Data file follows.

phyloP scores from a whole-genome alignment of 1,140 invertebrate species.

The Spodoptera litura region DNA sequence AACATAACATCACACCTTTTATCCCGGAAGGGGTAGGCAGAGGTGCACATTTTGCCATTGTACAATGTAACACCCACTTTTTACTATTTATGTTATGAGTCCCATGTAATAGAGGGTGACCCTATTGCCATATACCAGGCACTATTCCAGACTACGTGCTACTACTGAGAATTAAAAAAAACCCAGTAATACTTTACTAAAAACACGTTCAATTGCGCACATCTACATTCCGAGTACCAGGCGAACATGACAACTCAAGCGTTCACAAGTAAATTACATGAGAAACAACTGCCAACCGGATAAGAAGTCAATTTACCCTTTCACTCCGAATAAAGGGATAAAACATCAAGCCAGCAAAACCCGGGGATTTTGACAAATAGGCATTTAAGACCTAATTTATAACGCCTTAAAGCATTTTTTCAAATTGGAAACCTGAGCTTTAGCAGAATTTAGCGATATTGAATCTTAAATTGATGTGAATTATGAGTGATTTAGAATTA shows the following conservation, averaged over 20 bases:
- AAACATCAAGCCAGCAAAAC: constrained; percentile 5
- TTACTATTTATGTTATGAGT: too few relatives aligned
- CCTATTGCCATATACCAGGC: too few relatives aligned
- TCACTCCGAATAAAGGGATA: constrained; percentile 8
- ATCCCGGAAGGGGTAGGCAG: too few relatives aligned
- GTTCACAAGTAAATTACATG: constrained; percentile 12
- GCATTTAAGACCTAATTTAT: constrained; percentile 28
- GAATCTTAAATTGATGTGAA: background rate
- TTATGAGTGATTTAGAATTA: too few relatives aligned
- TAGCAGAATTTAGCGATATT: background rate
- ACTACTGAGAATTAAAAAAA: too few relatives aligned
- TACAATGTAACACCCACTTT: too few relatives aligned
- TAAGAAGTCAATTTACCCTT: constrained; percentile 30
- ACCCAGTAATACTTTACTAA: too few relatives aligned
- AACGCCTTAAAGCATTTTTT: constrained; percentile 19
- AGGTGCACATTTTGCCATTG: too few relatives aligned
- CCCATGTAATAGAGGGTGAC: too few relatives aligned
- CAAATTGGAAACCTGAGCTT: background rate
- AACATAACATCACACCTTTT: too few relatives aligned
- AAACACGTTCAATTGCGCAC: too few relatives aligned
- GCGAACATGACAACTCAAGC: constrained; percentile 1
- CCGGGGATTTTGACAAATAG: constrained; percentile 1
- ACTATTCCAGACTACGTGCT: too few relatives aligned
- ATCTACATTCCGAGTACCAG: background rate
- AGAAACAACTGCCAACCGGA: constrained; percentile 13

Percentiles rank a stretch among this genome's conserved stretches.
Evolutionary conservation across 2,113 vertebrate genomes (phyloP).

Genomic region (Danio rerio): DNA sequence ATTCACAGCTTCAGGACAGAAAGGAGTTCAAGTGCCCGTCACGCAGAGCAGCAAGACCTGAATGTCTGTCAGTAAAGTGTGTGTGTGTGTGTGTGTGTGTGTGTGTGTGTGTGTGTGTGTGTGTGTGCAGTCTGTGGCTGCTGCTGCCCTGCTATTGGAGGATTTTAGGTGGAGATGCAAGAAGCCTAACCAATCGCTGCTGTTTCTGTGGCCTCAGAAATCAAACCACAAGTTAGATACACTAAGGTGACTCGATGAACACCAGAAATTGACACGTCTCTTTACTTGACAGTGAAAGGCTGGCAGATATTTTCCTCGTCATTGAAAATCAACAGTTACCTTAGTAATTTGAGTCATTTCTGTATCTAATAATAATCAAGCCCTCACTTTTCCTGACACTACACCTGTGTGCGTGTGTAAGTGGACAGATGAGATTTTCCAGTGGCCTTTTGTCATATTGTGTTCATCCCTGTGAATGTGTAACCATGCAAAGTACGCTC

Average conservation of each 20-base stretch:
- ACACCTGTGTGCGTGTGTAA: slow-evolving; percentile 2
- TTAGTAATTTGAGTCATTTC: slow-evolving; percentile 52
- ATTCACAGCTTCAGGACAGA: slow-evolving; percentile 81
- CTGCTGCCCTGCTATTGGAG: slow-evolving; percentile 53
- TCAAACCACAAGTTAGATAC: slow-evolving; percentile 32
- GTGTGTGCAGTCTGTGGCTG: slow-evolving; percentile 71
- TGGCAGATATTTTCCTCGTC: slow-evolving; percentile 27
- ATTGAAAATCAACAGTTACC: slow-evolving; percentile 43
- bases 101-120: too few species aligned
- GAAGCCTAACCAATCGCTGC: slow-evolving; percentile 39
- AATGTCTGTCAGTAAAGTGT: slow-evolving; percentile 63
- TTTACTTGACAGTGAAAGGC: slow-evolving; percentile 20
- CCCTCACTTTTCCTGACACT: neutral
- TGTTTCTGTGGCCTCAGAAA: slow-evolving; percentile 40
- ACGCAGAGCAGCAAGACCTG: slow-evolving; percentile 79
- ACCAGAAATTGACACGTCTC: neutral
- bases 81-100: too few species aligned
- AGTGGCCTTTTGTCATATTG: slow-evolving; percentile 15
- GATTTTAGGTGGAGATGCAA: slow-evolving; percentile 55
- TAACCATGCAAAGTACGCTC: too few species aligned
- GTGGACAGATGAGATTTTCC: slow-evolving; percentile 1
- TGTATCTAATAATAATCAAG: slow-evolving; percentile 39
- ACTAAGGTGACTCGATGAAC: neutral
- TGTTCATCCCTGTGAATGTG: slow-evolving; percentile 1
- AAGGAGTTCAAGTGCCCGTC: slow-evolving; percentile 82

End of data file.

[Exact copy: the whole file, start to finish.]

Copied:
phyloP scores from a whole-genome alignment of 1,140 invertebrate species.

The Spodoptera litura region DNA sequence AACATAACATCACACCTTTTATCCCGGAAGGGGTAGGCAGAGGTGCACATTTTGCCATTGTACAATGTAACACCCACTTTTTACTATTTATGTTATGAGTCCCATGTAATAGAGGGTGACCCTATTGCCATATACCAGGCACTATTCCAGACTACGTGCTACTACTGAGAATTAAAAAAAACCCAGTAATACTTTACTAAAAACACGTTCAATTGCGCACATCTACATTCCGAGTACCAGGCGAACATGACAACTCAAGCGTTCACAAGTAAATTACATGAGAAACAACTGCCAACCGGATAAGAAGTCAATTTACCCTTTCACTCCGAATAAAGGGATAAAACATCAAGCCAGCAAAACCCGGGGATTTTGACAAATAGGCATTTAAGACCTAATTTATAACGCCTTAAAGCATTTTTTCAAATTGGAAACCTGAGCTTTAGCAGAATTTAGCGATATTGAATCTTAAATTGATGTGAATTATGAGTGATTTAGAATTA shows the following conservation, averaged over 20 bases:
- AAACATCAAGCCAGCAAAAC: constrained; percentile 5
- TTACTATTTATGTTATGAGT: too few relatives aligned
- CCTATTGCCATATACCAGGC: too few relatives aligned
- TCACTCCGAATAAAGGGATA: constrained; percentile 8
- ATCCCGGAAGGGGTAGGCAG: too few relatives aligned
- GTTCACAAGTAAATTACATG: constrained; percentile 12
- GCATTTAAGACCTAATTTAT: constrained; percentile 28
- GAATCTTAAATTGATGTGAA: background rate
- TTATGAGTGATTTAGAATTA: too few relatives aligned
- TAGCAGAATTTAGCGATATT: background rate
- ACTACTGAGAATTAAAAAAA: too few relatives aligned
- TACAATGTAACACCCACTTT: too few relatives aligned
- TAAGAAGTCAATTTACCCTT: constrained; percentile 30
- ACCCAGTAATACTTTACTAA: too few relatives aligned
- AACGCCTTAAAGCATTTTTT: constrained; percentile 19
- AGGTGCACATTTTGCCATTG: too few relatives aligned
- CCCATGTAATAGAGGGTGAC: too few relatives aligned
- CAAATTGGAAACCTGAGCTT: background rate
- AACATAACATCACACCTTTT: too few relatives aligned
- AAACACGTTCAATTGCGCAC: too few relatives aligned
- GCGAACATGACAACTCAAGC: constrained; percentile 1
- CCGGGGATTTTGACAAATAG: constrained; percentile 1
- ACTATTCCAGACTACGTGCT: too few relatives aligned
- ATCTACATTCCGAGTACCAG: background rate
- AGAAACAACTGCCAACCGGA: constrained; percentile 13

Percentiles rank a stretch among this genome's conserved stretches.
Evolutionary conservation across 2,113 vertebrate genomes (phyloP).

Genomic region (Danio rerio): DNA sequence ATTCACAGCTTCAGGACAGAAAGGAGTTCAAGTGCCCGTCACGCAGAGCAGCAAGACCTGAATGTCTGTCAGTAAAGTGTGTGTGTGTGTGTGTGTGTGTGTGTGTGTGTGTGTGTGTGTGTGTGTGCAGTCTGTGGCTGCTGCTGCCCTGCTATTGGAGGATTTTAGGTGGAGATGCAAGAAGCCTAACCAATCGCTGCTGTTTCTGTGGCCTCAGAAATCAAACCACAAGTTAGATACACTAAGGTGACTCGATGAACACCAGAAATTGACACGTCTCTTTACTTGACAGTGAAAGGCTGGCAGATATTTTCCTCGTCATTGAAAATCAACAGTTACCTTAGTAATTTGAGTCATTTCTGTATCTAATAATAATCAAGCCCTCACTTTTCCTGACACTACACCTGTGTGCGTGTGTAAGTGGACAGATGAGATTTTCCAGTGGCCTTTTGTCATATTGTGTTCATCCCTGTGAATGTGTAACCATGCAAAGTACGCTC

Average conservation of each 20-base stretch:
- ACACCTGTGTGCGTGTGTAA: slow-evolving; percentile 2
- TTAGTAATTTGAGTCATTTC: slow-evolving; percentile 52
- ATTCACAGCTTCAGGACAGA: slow-evolving; percentile 81
- CTGCTGCCCTGCTATTGGAG: slow-evolving; percentile 53
- TCAAACCACAAGTTAGATAC: slow-evolving; percentile 32
- GTGTGTGCAGTCTGTGGCTG: slow-evolving; percentile 71
- TGGCAGATATTTTCCTCGTC: slow-evolving; percentile 27
- ATTGAAAATCAACAGTTACC: slow-evolving; percentile 43
- bases 101-120: too few species aligned
- GAAGCCTAACCAATCGCTGC: slow-evolving; percentile 39
- AATGTCTGTCAGTAAAGTGT: slow-evolving; percentile 63
- TTTACTTGACAGTGAAAGGC: slow-evolving; percentile 20
- CCCTCACTTTTCCTGACACT: neutral
- TGTTTCTGTGGCCTCAGAAA: slow-evolving; percentile 40
- ACGCAGAGCAGCAAGACCTG: slow-evolving; percentile 79
- ACCAGAAATTGACACGTCTC: neutral
- bases 81-100: too few species aligned
- AGTGGCCTTTTGTCATATTG: slow-evolving; percentile 15
- GATTTTAGGTGGAGATGCAA: slow-evolving; percentile 55
- TAACCATGCAAAGTACGCTC: too few species aligned
- GTGGACAGATGAGATTTTCC: slow-evolving; percentile 1
- TGTATCTAATAATAATCAAG: slow-evolving; percentile 39
- ACTAAGGTGACTCGATGAAC: neutral
- TGTTCATCCCTGTGAATGTG: slow-evolving; percentile 1
- AAGGAGTTCAAGTGCCCGTC: slow-evolving; percentile 82